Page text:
Xenesis adopts revenue-sharing model for optical communications

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SAN FRANCISCO – Xenesis is adopting an unusual business model in its campaign to establish an optical communications constellation.

The Illinois startup is signing revenue-sharing agreements with key suppliers, including satellite component manufacturer Space Micro, Geost, a firm focused on sensors and electro-optics, and optical system specialist PlaneWave Instruments.

“We wanted to develop a partnership with our suppliers that would invest them in our success,” said Mark LaPenna, Xenesis founder and CEO, told SpaceNews.

The revenue-sharing model is aimed at reducing the cost of Xenesis’ initial on-orbit demonstration. “We are able to buy 100% of our technology at true manufactured cost,” LaPenna said.

Xenesis is scheduled to begin demonstrating the performance of its optical terminal in 2022 on Bartolomeo, Airbus Defence and Space’s external research platform on the International Space Station.

Xenesis also adopted its revenue-sharing model to discourage key suppliers from backing alternative optical communications constellations.

“When the industry catches wind of what we’re going to be offering, there will be a lot of copycat products,” LaPenna said. “Some of our competitors are very well heeled. They will be able to pivot to compete with us by spending money.”

Suppliers are embracing the revenue-sharing model too.

“From a subsystem supplier’s standpoint, it’s great to be a partner not a vendor,” said Dave Strobel, Space Micro president and CEO. “We are sharing a lot of our business development and marketing insight. Also, revenue sharing is obviously pretty darn attractive from the financial standpoint in the out years.”

Xenesis was founded in 2017 to resolve a problem LaPenna discovered while attempting to establish another startup to provide extremely accurate global flight tracking.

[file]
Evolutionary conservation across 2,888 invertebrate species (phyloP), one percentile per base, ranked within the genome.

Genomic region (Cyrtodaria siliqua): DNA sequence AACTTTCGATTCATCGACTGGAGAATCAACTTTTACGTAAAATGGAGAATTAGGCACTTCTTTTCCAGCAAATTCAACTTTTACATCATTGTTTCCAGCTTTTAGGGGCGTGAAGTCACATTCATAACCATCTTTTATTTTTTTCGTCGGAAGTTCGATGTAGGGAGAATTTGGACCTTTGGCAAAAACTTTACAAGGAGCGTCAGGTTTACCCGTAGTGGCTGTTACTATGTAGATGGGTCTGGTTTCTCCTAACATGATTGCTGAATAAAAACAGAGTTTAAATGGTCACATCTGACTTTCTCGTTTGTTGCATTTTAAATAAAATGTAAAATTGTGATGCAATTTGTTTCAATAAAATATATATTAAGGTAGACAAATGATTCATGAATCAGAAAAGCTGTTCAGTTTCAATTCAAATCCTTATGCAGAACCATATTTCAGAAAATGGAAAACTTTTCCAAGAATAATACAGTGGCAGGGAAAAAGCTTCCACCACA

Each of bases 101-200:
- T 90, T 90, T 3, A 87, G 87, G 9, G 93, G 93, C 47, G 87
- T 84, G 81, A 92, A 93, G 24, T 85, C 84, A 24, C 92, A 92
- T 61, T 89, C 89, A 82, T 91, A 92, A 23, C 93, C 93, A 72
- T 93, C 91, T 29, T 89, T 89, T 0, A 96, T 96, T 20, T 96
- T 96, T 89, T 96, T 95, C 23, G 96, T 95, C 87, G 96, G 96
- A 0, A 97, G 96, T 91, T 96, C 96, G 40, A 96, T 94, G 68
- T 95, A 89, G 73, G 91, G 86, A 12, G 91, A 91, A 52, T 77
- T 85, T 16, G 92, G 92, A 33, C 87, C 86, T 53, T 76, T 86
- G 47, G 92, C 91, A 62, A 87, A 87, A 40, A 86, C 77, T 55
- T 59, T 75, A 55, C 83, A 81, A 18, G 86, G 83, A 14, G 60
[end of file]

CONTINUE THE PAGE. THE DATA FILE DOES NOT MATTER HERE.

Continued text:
“There was a massive hole in the market in providing low-Earth orbiting satellite operators and constellation operators a healthy amount of low-latency bandwidth at a low cost,” LaPenna said.

Xenesis’ plans to begin filling that hole with an optical communications service called Xen-Link.

“We’re actually able to deliver an entire dedicated architecture at zero [capital expenditure] to our customer and get them in a situation where they can significantly reduce their cost of acquisition of the very thing that they sell, whether it be Earth imagery, sensing or any other concept of operations,” LaPenna said.

Xenesis is working with early Xen-Link customers to understand their requirements for Xen-Hub optical terminals built by San Diego-based Space Micro to integrate with their satellites. Based on each customer’s orbital mechanics and flight path, Xenesis, Geost and PlaneWave also are establishing the ground architecture.

“We’re building a dedicated architecture for each customer,” LaPenna said.

In the long run, Xenesis plans to create Intercessor, an optical mesh network to offer data backhaul.

“Between now and 2027, we see a clear path to providing enterprise-level customers and mobile network operators a service offering that allows them to drive the cost down, so that they can compete with the Starlink, Kuipers and OneWebs of the world,” LaPenna said. “We’ll leave the job of connecting the unconnected to the incumbents and we’ll deliver to them the force multiplier they need to do exactly that.”

Long before 2027, companies expect optical communications to proliferate as satellite owners and operators adopt the technology.

“We’ve looked at a number of optical ground station opportunities over the years, but there’s always this chicken and egg problem,” said Tony Glecker, president of Tuscon, Arizona-based Geost. “You can’t sell the optical service without putting in the big ground infrastructure. The unique thing that Xenesis has brought to the game that made us want to be part of the partnership is the fact that they’re thinking about the whole infrastructure.”

Richard Hedrick, president and CEO of PlaneWave Instruments of Adrian, Michigan, agreed.

“I’ve seen the [optical communications] market trying to figure out how it can come into existence,” Hedrick said. “We have been dealing for years with different companies.” The winner is going to be the company that develops the whole optical communications infrastructure, he added.